You can have the best ideas ever and create strategic plans for your youth ministry ‘till you’re blue in the face, but unless others will support you, you’ll never get anywhere. It’s very important to have vision, but it’s equally important to have people support your vision. So how do you do that? How do you create support for your ideas and plans? It’s all about the three R’s:
Research your plans
The first thing that’s important is that your plans for your youth ministry are well researched and well developed. You need to know what you’re talking about and be able to back it up with numbers, statistics, and facts. Many plans are grand in scope, but very sketchy on the details, and no one will support those. People need to see your vision is grounded in reality.
If you have a plan for instance to reach unchurched youth by opening a youth café, support it with a realistic budget, solid prognoses for attendees, requirements for the room/building needed, etc. The more detailed your plan, the easier people will support you.
Reputation is everything
If you want to make big changes, to start new things in your youth ministry, you need to have a good reputation. That’s not something you can develop overnight. It’s usually the results of a couple of years (at least) of outstanding serving in your church. People need to know that you know what you’re doing, that you’re trustworthy, and have integrity, and that you don’t just talk the talk, but walk the entire walk as well. You need to have a track record of great servant leadership. Once you have established a reputation like that (and needless to say it has to be authentic, truly based on who you are), they will follow you into new, uncharted territories.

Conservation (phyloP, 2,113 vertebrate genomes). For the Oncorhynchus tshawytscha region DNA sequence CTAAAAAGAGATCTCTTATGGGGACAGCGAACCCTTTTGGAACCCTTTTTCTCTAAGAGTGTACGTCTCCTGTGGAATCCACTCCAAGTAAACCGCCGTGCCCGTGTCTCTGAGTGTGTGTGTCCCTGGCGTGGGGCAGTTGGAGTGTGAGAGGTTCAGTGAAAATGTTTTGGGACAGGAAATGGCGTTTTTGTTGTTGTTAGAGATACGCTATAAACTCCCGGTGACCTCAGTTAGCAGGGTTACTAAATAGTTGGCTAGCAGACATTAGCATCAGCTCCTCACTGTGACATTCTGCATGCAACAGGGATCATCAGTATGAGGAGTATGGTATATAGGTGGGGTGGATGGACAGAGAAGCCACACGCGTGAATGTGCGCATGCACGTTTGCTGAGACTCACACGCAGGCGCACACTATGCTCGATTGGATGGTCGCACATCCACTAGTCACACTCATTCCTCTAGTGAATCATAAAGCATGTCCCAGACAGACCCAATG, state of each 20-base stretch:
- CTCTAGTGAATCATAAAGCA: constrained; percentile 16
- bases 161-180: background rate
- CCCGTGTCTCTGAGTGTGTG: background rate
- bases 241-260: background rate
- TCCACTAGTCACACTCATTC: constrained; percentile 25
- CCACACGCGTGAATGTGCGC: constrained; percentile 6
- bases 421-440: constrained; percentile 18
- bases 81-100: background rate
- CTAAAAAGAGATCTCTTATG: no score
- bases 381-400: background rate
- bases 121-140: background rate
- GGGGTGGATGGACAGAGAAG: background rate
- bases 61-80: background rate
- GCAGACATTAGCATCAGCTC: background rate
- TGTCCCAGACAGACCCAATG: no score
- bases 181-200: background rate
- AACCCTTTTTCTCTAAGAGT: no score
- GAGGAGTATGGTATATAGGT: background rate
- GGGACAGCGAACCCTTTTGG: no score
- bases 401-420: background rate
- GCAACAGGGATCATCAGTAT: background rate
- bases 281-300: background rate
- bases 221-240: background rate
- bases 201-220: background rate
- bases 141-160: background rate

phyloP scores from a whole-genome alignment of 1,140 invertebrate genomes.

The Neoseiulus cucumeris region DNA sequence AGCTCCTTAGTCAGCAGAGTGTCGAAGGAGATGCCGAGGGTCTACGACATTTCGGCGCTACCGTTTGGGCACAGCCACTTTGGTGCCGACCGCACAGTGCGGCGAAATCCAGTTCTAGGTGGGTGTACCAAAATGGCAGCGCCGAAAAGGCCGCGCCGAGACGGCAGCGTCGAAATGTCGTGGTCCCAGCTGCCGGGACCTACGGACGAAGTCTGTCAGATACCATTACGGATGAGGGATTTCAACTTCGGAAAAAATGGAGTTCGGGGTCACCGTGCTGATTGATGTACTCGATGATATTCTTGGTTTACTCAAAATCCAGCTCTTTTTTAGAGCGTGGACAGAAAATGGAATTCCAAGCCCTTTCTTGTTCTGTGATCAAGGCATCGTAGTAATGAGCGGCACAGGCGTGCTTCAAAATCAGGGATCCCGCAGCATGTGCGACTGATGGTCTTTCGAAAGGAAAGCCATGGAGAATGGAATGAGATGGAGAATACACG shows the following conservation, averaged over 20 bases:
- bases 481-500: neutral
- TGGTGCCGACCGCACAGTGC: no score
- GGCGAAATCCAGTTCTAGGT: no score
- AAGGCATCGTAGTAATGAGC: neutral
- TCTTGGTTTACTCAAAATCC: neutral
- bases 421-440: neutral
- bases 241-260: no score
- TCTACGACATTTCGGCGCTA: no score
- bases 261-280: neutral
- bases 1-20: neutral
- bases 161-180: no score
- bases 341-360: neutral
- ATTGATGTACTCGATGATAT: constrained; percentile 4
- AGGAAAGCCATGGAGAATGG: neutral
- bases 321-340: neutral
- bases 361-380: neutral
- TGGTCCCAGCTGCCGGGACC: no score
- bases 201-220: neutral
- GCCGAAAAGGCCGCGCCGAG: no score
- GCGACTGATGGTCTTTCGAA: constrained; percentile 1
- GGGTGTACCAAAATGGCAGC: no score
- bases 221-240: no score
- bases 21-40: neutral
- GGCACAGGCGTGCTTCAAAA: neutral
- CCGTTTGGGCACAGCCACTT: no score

Networking has a bit of an opportunistic sound to it. Yet, it’s of great importance even in youth ministry. Now I’m not saying who you know is more important than what you know, or any such cliché. You should never get sucked into church politics for the power and glory of it all. I am saying, however, that good relationships with key players and decision makers can help build crucial support for your ideas and plans.
It’s okay to be intentional about developing good relationships with those you need for your youth ministry, as long as you do it lovingly and with integrity. Don’t ever resort to manipulation or such tactics. Just make a list of the people you need to make your plans a reality. Start with praying for them earnestly, and then take the first steps into building a relationship. A good start is often by seeing how you can help them, serve them, and go from there. If you can ‘sell’ your ideas and plans to them informally, getting their formal support and approval will be a piece of cake.
Are you intentional about getting support for your ideas and plans? How do you go about this?